Research Methodology

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Research Methodology

Historical Evolution of Research Methodology


Throughout the centuries, basic research structures have developed as models for each subsequent generation of knowledge-seekers. One who chooses to research a particular concept or phenomenon within one's field may look to the historic development of research methodology in that field to guide him or her in designing an appropriate research protocol. Regardless of the field of study, the potential researcher will find that scholarly investigation is guided by two overarching systems of inquiry quantitative and qualitative research methodologies. Both are viable avenues of study that address inquiry in multiple disciplines. However, they are guided by different principles and are, therefore, best applied when matched to the characteristics of the problem that is to be studied. Research Methodology became a feature of Universities of Technology (UoT's) in South Africa, in the mid 1990's with the introduction of the Bachelors degree in Technology. Every student had passed this course.

In the faculty of Commerce, the first six students were subjected to this course through a process of lectures only. A local text was prescribed, and the introduction of the course started with the difference between quantitative and qualitative studies. The ideas of modernism and post modernism and all the theory that the lecturer thought a complete course should have (Royal, 1996).

The results were poor as there was too much to remember and no context within which to place their knowledge. Thus, a process was started to turn this subject around. The existing texts were of little help, and so it was that like the College of William and Mary, a process of discovery was initiated to create students interest in the subject and allow them to benefit more from the experience. At the end students had to be able "to do", and what better way, than to learn by doing. Enjoyment was also a factor that needed to be considered so as to assist in the development of the higher degrees in the university because the university depended on these students returning for study further (Nabigon, 1999).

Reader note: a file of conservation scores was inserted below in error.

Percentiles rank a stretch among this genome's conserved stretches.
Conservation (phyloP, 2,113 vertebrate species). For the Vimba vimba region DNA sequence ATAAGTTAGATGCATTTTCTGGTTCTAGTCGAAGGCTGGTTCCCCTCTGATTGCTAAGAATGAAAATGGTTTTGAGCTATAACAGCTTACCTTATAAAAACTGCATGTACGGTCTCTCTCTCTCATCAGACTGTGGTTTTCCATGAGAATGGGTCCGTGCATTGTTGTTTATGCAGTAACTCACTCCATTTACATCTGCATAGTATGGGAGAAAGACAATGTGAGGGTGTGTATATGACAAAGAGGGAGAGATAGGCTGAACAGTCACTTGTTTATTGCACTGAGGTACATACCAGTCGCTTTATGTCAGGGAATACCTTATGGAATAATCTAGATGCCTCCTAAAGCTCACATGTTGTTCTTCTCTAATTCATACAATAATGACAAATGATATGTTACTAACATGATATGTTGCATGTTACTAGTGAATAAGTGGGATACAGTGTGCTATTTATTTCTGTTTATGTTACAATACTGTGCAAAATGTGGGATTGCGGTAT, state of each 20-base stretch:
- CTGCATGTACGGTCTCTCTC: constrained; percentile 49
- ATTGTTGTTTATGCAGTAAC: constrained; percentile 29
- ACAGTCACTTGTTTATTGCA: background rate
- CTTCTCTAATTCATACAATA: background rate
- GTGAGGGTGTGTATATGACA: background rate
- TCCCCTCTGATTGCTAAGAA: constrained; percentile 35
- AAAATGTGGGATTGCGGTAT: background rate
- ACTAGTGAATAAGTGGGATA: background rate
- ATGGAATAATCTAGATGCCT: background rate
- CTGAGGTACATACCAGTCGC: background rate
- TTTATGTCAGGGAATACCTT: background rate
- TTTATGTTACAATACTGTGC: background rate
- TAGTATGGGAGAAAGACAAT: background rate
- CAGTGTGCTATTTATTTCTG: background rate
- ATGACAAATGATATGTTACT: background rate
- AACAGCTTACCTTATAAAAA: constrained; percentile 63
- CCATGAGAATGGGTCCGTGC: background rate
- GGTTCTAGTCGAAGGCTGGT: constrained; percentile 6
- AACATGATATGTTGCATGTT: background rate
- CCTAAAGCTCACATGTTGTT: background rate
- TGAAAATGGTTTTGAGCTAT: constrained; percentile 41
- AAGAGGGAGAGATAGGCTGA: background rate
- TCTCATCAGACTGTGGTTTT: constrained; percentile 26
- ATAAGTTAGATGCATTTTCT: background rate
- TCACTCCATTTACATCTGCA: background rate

A program research plan, or proposal, is a comprehensive description of a potential study that is intended to examine a phenomenon in question. The main purpose of research is the increase of knowledge, either in a specific disciplinary field or the practice of a professional field. Research is usually associated with a planned, systematic investigation that produces facts and ideas that contribute to human thought, reflection, and action. Because there is no single way in which to approach research, an inquirer must weigh many factors in designing a program research plan. Post secondary institutions of education require that a proposal or prospectus be submitted, reviewed, and approved prior to over linking upon a thesis or dissertation study. This requires that the researcher complete a preliminary review of related literature and formulate a hypothesis or research question that will provide focus for the study.

Following these initial steps, the remainder of the program research study is designed and defended as part ...
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